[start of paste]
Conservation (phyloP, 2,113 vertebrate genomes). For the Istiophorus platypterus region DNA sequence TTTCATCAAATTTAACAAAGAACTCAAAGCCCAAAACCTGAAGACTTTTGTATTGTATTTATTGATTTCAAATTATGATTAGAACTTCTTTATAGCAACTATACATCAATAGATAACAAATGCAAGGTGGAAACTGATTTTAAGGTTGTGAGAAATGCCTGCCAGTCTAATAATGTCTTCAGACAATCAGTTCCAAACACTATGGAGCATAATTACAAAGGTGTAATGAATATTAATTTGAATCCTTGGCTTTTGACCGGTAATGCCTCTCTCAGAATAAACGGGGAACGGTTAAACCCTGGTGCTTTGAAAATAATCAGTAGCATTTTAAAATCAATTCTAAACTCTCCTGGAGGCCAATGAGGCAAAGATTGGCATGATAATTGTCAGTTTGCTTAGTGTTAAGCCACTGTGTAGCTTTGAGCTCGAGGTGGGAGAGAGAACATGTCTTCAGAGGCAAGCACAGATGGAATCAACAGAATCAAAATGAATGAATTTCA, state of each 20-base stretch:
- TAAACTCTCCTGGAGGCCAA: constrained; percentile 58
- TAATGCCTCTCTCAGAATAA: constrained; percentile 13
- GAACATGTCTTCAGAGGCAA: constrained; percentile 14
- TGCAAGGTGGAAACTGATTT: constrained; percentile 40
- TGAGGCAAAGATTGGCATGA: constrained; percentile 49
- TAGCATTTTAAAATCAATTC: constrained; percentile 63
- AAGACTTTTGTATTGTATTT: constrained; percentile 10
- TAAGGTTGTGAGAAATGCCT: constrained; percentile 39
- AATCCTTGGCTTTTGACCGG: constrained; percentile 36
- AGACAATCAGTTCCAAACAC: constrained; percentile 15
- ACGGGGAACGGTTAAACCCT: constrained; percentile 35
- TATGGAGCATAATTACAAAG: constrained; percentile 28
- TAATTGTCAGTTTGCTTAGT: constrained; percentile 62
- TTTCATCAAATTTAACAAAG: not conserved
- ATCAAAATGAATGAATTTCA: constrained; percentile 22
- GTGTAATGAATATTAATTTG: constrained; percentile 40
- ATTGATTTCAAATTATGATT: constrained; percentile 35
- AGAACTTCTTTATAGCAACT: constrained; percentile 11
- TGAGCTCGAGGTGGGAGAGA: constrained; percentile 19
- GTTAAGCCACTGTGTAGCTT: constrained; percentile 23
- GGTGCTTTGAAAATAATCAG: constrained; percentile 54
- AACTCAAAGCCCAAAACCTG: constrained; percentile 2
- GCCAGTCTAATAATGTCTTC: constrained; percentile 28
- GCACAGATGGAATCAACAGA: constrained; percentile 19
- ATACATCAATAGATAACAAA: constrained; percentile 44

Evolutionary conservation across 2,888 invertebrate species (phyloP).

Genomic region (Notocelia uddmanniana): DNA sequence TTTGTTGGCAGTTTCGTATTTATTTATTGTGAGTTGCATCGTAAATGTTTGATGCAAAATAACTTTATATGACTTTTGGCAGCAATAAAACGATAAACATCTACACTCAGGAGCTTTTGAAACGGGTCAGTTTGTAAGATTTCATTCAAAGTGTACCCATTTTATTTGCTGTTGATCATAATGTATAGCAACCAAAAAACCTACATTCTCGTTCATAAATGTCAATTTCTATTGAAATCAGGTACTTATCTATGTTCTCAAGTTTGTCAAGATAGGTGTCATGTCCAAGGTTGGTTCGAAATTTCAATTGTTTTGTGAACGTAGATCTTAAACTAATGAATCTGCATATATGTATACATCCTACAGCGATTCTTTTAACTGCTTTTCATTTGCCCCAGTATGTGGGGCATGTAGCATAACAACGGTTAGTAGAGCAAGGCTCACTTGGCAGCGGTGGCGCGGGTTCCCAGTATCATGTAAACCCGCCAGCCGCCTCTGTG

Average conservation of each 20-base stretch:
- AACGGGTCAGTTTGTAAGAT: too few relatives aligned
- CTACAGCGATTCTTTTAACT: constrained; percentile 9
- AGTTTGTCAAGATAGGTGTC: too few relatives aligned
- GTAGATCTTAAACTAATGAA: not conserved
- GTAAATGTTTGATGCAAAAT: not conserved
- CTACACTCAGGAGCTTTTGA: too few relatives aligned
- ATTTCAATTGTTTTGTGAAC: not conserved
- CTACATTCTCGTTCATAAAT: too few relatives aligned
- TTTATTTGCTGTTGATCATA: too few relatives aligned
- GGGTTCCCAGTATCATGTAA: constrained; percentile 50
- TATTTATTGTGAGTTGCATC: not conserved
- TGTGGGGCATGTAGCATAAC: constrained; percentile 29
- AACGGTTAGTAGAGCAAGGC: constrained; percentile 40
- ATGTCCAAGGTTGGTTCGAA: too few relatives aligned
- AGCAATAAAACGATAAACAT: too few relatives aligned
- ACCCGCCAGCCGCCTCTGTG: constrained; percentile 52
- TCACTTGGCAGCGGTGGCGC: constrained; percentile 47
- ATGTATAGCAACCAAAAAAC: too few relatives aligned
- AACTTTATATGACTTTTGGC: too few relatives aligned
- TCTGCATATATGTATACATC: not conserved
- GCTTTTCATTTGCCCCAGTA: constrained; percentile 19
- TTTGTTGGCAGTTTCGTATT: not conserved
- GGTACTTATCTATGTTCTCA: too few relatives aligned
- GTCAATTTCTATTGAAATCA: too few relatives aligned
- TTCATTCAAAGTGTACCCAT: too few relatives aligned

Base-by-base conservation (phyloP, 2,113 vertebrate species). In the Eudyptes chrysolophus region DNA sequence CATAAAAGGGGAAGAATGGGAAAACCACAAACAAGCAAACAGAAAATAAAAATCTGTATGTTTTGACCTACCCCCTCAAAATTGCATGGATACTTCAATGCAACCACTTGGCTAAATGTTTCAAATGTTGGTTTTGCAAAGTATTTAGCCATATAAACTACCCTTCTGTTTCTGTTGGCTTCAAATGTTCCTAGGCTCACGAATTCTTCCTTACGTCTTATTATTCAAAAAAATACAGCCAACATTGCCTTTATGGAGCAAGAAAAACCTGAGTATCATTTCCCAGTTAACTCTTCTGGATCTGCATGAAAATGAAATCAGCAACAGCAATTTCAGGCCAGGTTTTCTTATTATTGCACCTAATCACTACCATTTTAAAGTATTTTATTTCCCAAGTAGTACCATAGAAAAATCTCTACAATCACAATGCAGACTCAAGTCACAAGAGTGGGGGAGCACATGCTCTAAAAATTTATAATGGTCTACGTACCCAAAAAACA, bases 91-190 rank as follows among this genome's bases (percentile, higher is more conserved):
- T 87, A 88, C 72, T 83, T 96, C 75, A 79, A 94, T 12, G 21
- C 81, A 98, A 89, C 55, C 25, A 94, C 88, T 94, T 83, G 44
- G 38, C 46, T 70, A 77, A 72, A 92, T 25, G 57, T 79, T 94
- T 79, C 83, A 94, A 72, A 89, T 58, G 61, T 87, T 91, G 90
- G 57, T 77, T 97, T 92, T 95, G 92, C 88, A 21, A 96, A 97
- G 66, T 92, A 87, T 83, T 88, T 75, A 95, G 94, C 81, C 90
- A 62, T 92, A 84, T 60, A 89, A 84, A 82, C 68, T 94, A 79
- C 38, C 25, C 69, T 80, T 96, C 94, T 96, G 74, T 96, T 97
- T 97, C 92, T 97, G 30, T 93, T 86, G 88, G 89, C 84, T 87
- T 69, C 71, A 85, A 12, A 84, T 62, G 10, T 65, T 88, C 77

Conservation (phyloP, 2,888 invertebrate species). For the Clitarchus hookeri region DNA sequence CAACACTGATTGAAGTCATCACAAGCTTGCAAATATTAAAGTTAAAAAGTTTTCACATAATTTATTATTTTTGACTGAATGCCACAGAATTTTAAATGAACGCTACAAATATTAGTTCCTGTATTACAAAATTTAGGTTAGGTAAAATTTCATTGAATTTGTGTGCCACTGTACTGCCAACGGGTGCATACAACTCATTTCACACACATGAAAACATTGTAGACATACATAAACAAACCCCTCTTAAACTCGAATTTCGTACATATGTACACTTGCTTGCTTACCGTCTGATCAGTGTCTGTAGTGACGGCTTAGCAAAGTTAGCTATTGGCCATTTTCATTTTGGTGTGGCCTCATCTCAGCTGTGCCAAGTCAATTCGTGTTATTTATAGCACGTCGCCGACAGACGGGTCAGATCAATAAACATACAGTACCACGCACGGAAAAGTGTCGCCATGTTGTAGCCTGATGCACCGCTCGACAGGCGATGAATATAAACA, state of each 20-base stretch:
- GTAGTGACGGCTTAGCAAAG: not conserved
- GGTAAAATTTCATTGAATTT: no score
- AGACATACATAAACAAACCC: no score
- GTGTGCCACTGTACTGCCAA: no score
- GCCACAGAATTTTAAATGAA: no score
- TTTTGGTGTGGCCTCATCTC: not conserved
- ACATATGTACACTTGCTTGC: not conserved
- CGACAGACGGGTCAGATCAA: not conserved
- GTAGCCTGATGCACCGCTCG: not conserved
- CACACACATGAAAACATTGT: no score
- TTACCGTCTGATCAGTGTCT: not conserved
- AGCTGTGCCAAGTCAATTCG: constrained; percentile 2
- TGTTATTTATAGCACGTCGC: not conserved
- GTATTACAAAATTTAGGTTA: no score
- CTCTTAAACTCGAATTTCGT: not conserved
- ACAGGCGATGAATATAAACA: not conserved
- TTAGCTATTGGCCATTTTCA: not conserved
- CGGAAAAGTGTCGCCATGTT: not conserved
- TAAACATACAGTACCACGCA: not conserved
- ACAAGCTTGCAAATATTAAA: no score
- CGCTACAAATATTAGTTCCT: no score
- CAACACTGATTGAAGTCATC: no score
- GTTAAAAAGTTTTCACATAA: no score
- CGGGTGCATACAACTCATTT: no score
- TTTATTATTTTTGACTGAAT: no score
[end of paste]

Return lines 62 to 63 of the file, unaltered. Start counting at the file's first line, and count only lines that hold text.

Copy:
- A 62, T 92, A 84, T 60, A 89, A 84, A 82, C 68, T 94, A 79
- C 38, C 25, C 69, T 80, T 96, C 94, T 96, G 74, T 96, T 97